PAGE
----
6. Decolonize Libraries and Space by recognizing and supporting Indigenous cultures, languages and knowledges through culturally appropriate space planning, interior design, signage, art installations, territorial acknowledgements of geographic-specific traditional territories and public programming in collaboration with local Indigenous stakeholders (pages 40-41).
  7. Enhance opportunities for Indigenous library, archival and information professionals as well as the inclusion of Indigenous epistemologies in the Canadian library and archives profession through culturally appropriate pedagogy, recruitment practices, professional and continuing education and cross-cultural training in collaboration with local Indigenous stakeholders and partners (pages 37-38, 40-41).
  8. Recommend the implementation of Indigenous Knowledge Protection protocols and agreements with local and other Indigenous groups who have holdings in libraries, archives and/or cultural memory institutions to respect the Indigenous cultural concept of copyright with regard to Indigenous history or heritage, which is often located in but not limited to oral traditions, songs, dance, storytelling, anecdotes, place names, hereditary names and other forms of Indigenous knowledges; recommend that CFLA-FCAB actively participate in reforming the Canadian Copyright Act to include protection of Indigenous knowledges and languages while advocating for changes to include traditional knowledge as outlined and recommended by the World Intellectual Property Organization (WIPO) – Intergovernmental Committee on Intellectual Property and Genetic Resources, Traditional Knowledge and Folklore (http://www.wipo.int/tk/en/igc/). We join the Truth and Reconciliation Commission (TRC) in calling upon Library and Archives Canada to implement the Truth and Reconciliation Commission Calls to Action #69 (Appendix D) by fully implementing the United Nations Declaration on the Rights of Indigenous Peoples (UNDRIP) http://www.un.org/esa/socdev/unpfii/documents/DRIPS_en.pdf and the Updated Set of Principles for the Protection and Promotion of Human Rights through Action to Combat Impunity (2005), more commonly known as the Joinet/Orentlicher Principles http://www.derechos.org/nizkor/impu/principles.html (pages 34-35).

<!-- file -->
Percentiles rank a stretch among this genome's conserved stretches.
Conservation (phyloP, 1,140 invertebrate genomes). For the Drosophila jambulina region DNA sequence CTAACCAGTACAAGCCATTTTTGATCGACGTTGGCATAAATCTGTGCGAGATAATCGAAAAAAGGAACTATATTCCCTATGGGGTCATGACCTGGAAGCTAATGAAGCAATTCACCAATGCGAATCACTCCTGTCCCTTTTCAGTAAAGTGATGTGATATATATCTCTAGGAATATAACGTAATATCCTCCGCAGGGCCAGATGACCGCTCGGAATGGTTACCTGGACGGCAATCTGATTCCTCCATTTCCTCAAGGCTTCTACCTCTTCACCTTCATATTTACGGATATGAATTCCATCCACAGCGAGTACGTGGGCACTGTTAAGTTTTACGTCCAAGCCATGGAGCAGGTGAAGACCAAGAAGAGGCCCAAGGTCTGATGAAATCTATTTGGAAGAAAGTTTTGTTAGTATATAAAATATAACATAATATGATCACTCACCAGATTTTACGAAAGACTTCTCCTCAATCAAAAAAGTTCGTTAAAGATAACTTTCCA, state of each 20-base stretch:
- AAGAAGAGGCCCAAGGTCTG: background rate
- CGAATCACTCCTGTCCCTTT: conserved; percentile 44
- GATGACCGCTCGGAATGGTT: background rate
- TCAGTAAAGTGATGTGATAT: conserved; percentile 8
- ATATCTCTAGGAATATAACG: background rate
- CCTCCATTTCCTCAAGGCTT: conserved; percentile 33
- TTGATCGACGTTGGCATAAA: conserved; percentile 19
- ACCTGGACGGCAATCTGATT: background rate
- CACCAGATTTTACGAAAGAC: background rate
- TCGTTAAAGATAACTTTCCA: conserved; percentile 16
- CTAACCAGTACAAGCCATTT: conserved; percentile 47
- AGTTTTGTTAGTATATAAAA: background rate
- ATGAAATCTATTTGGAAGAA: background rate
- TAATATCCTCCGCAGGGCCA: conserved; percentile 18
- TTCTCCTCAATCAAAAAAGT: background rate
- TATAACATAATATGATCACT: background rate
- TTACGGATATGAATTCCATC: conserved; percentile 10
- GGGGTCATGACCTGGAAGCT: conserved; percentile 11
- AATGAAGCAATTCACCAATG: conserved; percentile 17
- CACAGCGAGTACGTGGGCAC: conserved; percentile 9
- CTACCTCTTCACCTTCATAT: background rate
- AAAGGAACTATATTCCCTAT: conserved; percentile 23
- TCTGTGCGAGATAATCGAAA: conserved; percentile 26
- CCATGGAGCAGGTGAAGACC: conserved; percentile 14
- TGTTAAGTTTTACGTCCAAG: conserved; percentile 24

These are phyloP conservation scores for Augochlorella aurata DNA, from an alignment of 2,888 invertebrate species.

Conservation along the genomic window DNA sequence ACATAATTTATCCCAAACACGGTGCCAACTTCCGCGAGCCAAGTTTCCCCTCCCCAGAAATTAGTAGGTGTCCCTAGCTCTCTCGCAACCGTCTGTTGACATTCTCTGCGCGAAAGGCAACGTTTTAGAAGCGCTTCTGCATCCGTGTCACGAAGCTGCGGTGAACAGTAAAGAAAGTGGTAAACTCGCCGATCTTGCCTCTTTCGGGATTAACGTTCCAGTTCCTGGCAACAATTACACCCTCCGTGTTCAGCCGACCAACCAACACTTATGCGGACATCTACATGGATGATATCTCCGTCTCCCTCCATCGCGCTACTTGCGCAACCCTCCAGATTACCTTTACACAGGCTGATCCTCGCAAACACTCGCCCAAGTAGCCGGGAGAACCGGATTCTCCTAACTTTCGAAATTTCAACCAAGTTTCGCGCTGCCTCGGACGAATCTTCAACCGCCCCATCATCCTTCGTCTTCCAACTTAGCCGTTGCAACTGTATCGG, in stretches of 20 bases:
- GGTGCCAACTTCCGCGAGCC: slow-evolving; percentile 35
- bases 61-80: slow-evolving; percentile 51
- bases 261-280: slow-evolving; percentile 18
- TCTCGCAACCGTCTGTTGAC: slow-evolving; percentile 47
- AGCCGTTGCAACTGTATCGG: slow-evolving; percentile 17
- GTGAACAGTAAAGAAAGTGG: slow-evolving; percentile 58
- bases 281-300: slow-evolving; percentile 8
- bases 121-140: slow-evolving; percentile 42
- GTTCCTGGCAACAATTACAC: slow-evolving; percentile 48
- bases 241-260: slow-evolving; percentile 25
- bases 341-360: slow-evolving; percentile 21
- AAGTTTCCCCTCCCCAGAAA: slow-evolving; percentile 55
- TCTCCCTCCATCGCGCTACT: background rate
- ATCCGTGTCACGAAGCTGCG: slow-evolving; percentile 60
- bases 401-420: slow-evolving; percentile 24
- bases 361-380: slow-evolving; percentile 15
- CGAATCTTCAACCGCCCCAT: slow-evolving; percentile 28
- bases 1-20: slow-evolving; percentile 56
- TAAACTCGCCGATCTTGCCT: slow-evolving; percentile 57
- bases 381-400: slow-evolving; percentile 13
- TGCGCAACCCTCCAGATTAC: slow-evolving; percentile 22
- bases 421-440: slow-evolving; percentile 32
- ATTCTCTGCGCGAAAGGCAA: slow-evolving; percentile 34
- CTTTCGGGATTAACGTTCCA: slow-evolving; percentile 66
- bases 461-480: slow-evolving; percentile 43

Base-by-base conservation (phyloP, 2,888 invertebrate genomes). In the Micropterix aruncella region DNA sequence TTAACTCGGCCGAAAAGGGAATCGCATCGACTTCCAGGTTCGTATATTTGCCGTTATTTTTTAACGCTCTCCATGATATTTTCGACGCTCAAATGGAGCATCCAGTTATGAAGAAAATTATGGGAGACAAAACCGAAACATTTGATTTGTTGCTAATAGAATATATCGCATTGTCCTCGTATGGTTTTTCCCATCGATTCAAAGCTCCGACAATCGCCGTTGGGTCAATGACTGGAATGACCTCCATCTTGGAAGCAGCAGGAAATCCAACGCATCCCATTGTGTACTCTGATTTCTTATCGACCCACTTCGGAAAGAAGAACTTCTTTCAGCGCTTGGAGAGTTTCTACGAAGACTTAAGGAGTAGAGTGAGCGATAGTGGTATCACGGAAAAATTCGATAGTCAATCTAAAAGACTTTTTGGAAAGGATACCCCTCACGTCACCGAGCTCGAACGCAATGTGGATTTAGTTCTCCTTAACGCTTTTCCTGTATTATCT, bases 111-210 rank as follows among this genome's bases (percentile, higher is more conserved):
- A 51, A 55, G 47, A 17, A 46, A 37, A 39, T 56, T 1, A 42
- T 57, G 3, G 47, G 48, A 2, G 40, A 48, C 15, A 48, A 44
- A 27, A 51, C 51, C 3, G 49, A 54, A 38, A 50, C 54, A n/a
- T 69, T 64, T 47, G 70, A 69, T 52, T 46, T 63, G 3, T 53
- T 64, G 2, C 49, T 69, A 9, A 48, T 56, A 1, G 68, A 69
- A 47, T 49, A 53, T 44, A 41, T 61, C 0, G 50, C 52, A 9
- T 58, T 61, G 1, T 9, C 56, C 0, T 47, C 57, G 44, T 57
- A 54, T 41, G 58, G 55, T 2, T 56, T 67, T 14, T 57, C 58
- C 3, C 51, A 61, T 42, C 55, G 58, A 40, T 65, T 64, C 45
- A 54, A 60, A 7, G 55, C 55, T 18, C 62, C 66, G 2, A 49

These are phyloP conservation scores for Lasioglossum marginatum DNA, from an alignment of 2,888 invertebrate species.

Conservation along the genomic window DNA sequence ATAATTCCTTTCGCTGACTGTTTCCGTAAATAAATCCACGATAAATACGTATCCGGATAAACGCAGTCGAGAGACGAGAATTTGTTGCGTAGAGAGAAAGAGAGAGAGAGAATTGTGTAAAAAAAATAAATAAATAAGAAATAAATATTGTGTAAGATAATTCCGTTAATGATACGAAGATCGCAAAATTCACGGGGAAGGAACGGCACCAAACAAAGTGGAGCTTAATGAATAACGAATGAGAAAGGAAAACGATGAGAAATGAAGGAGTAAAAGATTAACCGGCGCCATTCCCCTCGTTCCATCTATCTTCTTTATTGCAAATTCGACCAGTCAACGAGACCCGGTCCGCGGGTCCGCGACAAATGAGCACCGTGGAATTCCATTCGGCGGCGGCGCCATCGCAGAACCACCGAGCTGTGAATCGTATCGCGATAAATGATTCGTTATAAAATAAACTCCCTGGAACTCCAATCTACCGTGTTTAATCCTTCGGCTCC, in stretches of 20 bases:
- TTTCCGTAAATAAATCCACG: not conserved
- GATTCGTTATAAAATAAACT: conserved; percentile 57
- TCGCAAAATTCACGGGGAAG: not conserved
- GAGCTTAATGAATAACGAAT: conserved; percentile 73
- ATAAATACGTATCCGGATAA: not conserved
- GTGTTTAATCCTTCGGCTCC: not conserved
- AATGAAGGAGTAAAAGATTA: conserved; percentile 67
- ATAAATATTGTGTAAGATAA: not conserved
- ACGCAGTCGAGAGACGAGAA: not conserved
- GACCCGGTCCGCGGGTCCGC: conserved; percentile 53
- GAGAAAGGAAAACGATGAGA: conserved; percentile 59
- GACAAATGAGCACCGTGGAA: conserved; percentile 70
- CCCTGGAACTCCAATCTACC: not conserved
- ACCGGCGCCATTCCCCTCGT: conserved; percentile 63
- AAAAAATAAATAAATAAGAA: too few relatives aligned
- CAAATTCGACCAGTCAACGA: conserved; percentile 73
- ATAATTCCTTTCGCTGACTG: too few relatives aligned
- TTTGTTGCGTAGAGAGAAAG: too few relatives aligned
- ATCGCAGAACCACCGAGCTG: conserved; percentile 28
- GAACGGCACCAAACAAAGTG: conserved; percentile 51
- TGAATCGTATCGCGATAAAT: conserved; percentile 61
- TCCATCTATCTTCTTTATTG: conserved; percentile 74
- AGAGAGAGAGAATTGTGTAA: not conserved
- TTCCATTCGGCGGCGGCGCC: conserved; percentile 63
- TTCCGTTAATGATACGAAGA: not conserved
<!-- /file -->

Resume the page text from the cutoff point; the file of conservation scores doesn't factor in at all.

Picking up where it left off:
9. Establish an online database of “living documents” to highlight existing Best Practices of Indigenous Services in libraries, archives, and cultural memory institutions that will serve as a foundation to help disseminate those best practices and for this “living document” to be updated preferably on a quarterly basis but minimally semi-annually (pages 13-14).
  10. Maintain a database of Indigenous organizations or groups committed to preserving cultural memory primarily, but not limited to, libraries, archives, language preservation, cultural history/museums to build relationships; to support the development of an Indigenous association of library, archives and cultural memory institutions; and to support in principle the National Aboriginal Library Association (NALA) regarding their stated intent of developing First Nations public libraries on reserves (pages 16-17).

And be it further resolved that the Association encourages law library professionals to undertake the following activities described in the Truth and Reconciliation Commission of Canada: Calls to Action:

  • Support and promote equity for Aboriginal People in the legal system through the development, use, and understanding of Indigenous laws and access to justice in accordance with the unique cultures of Aboriginal peoples in Canada (Calls to Action 50-52).
  • Support the implementation between the federal government and Aboriginal peoples of a Royal Proclamation of Reconciliation that would reaffirm the nation-to-nation relationship between Aboriginal peoples and the Crown. This proclamation would renounce the colonization of Indigenous lands and peoples; adopt and implement the United Nations Declaration on the Rights of Indigenous Peoples; support forward-looking respectful and responsible Treaty relationships; and reconcile Aboriginal and Crown constitutional and legal orders (Call to Action 45).
  • Support the parties of the Residential Schools Settlement Agreement in the development of a Covenant of Reconciliation which would:
    • reaffirm the parties’ commitment to reconciliation;
    • renounce the justification, laws, and policies of European sovereignty over Indigenous lands and peoples;
    • support the adoption and implementation of the United Nations Declaration on the Rights of Indigenous Peoples as the framework for reconciliation;
    • support forward-looking respectful and responsible Treaty relationships; and
    • enable new signatories to the Covenant of Reconciliation (Call to Action 46).

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posted by Michel-Adrien at 2:03 pm